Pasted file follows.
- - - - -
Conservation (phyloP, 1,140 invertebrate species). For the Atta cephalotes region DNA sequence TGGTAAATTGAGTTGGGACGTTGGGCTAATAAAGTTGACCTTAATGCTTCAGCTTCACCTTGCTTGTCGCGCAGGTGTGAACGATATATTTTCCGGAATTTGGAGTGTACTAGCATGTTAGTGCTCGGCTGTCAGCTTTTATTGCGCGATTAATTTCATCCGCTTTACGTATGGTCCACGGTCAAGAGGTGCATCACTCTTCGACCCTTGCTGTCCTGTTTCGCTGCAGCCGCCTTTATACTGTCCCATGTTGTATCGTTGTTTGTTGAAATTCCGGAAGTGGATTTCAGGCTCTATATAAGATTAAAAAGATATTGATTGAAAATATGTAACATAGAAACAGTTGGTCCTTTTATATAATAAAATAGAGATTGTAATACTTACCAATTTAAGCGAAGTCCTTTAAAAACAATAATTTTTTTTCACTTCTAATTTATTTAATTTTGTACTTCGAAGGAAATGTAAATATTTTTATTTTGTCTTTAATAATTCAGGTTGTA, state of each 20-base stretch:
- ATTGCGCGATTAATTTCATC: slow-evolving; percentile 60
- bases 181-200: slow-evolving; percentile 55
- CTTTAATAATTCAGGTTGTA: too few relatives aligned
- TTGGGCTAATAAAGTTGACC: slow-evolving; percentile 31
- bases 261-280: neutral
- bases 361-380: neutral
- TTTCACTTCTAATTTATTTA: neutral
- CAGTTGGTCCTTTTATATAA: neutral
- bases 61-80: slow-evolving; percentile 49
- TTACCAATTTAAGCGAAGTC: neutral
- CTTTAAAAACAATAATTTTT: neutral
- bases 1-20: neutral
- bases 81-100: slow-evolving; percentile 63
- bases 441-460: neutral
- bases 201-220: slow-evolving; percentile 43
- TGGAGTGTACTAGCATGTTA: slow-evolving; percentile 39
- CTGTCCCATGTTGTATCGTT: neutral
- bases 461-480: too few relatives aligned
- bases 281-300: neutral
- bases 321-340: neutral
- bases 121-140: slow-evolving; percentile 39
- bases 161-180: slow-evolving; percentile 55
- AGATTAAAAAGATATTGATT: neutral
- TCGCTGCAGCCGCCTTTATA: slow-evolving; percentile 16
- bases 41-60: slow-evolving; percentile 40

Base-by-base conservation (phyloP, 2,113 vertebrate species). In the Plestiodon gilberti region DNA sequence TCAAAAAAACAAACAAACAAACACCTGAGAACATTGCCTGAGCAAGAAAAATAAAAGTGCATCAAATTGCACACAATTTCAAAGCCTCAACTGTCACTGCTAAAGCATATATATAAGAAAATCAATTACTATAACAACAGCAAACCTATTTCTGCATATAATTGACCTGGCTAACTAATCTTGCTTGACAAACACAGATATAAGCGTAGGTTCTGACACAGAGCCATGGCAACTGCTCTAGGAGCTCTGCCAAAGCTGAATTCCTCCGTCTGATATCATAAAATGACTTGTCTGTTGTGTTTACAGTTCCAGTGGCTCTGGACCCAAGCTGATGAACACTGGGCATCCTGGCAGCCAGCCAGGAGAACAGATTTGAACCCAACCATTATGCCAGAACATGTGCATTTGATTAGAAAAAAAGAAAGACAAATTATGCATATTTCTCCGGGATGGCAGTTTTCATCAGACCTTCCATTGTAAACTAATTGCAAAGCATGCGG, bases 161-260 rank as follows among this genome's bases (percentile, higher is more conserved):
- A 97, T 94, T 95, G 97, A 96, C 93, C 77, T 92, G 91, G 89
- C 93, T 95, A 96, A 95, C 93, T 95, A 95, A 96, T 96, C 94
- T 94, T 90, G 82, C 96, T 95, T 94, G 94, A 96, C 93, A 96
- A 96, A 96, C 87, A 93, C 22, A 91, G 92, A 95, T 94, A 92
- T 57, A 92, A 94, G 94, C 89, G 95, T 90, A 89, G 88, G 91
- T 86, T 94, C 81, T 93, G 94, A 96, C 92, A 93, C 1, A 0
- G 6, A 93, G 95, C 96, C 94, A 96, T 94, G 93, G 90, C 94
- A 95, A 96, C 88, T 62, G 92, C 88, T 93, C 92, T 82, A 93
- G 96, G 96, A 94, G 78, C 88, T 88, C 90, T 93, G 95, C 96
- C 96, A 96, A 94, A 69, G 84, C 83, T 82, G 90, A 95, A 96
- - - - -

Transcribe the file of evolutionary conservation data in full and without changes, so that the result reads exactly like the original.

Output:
Conservation (phyloP, 1,140 invertebrate species). For the Atta cephalotes region DNA sequence TGGTAAATTGAGTTGGGACGTTGGGCTAATAAAGTTGACCTTAATGCTTCAGCTTCACCTTGCTTGTCGCGCAGGTGTGAACGATATATTTTCCGGAATTTGGAGTGTACTAGCATGTTAGTGCTCGGCTGTCAGCTTTTATTGCGCGATTAATTTCATCCGCTTTACGTATGGTCCACGGTCAAGAGGTGCATCACTCTTCGACCCTTGCTGTCCTGTTTCGCTGCAGCCGCCTTTATACTGTCCCATGTTGTATCGTTGTTTGTTGAAATTCCGGAAGTGGATTTCAGGCTCTATATAAGATTAAAAAGATATTGATTGAAAATATGTAACATAGAAACAGTTGGTCCTTTTATATAATAAAATAGAGATTGTAATACTTACCAATTTAAGCGAAGTCCTTTAAAAACAATAATTTTTTTTCACTTCTAATTTATTTAATTTTGTACTTCGAAGGAAATGTAAATATTTTTATTTTGTCTTTAATAATTCAGGTTGTA, state of each 20-base stretch:
- ATTGCGCGATTAATTTCATC: slow-evolving; percentile 60
- bases 181-200: slow-evolving; percentile 55
- CTTTAATAATTCAGGTTGTA: too few relatives aligned
- TTGGGCTAATAAAGTTGACC: slow-evolving; percentile 31
- bases 261-280: neutral
- bases 361-380: neutral
- TTTCACTTCTAATTTATTTA: neutral
- CAGTTGGTCCTTTTATATAA: neutral
- bases 61-80: slow-evolving; percentile 49
- TTACCAATTTAAGCGAAGTC: neutral
- CTTTAAAAACAATAATTTTT: neutral
- bases 1-20: neutral
- bases 81-100: slow-evolving; percentile 63
- bases 441-460: neutral
- bases 201-220: slow-evolving; percentile 43
- TGGAGTGTACTAGCATGTTA: slow-evolving; percentile 39
- CTGTCCCATGTTGTATCGTT: neutral
- bases 461-480: too few relatives aligned
- bases 281-300: neutral
- bases 321-340: neutral
- bases 121-140: slow-evolving; percentile 39
- bases 161-180: slow-evolving; percentile 55
- AGATTAAAAAGATATTGATT: neutral
- TCGCTGCAGCCGCCTTTATA: slow-evolving; percentile 16
- bases 41-60: slow-evolving; percentile 40

Base-by-base conservation (phyloP, 2,113 vertebrate species). In the Plestiodon gilberti region DNA sequence TCAAAAAAACAAACAAACAAACACCTGAGAACATTGCCTGAGCAAGAAAAATAAAAGTGCATCAAATTGCACACAATTTCAAAGCCTCAACTGTCACTGCTAAAGCATATATATAAGAAAATCAATTACTATAACAACAGCAAACCTATTTCTGCATATAATTGACCTGGCTAACTAATCTTGCTTGACAAACACAGATATAAGCGTAGGTTCTGACACAGAGCCATGGCAACTGCTCTAGGAGCTCTGCCAAAGCTGAATTCCTCCGTCTGATATCATAAAATGACTTGTCTGTTGTGTTTACAGTTCCAGTGGCTCTGGACCCAAGCTGATGAACACTGGGCATCCTGGCAGCCAGCCAGGAGAACAGATTTGAACCCAACCATTATGCCAGAACATGTGCATTTGATTAGAAAAAAAGAAAGACAAATTATGCATATTTCTCCGGGATGGCAGTTTTCATCAGACCTTCCATTGTAAACTAATTGCAAAGCATGCGG, bases 161-260 rank as follows among this genome's bases (percentile, higher is more conserved):
- A 97, T 94, T 95, G 97, A 96, C 93, C 77, T 92, G 91, G 89
- C 93, T 95, A 96, A 95, C 93, T 95, A 95, A 96, T 96, C 94
- T 94, T 90, G 82, C 96, T 95, T 94, G 94, A 96, C 93, A 96
- A 96, A 96, C 87, A 93, C 22, A 91, G 92, A 95, T 94, A 92
- T 57, A 92, A 94, G 94, C 89, G 95, T 90, A 89, G 88, G 91
- T 86, T 94, C 81, T 93, G 94, A 96, C 92, A 93, C 1, A 0
- G 6, A 93, G 95, C 96, C 94, A 96, T 94, G 93, G 90, C 94
- A 95, A 96, C 88, T 62, G 92, C 88, T 93, C 92, T 82, A 93
- G 96, G 96, A 94, G 78, C 88, T 88, C 90, T 93, G 95, C 96
- C 96, A 96, A 94, A 69, G 84, C 83, T 82, G 90, A 95, A 96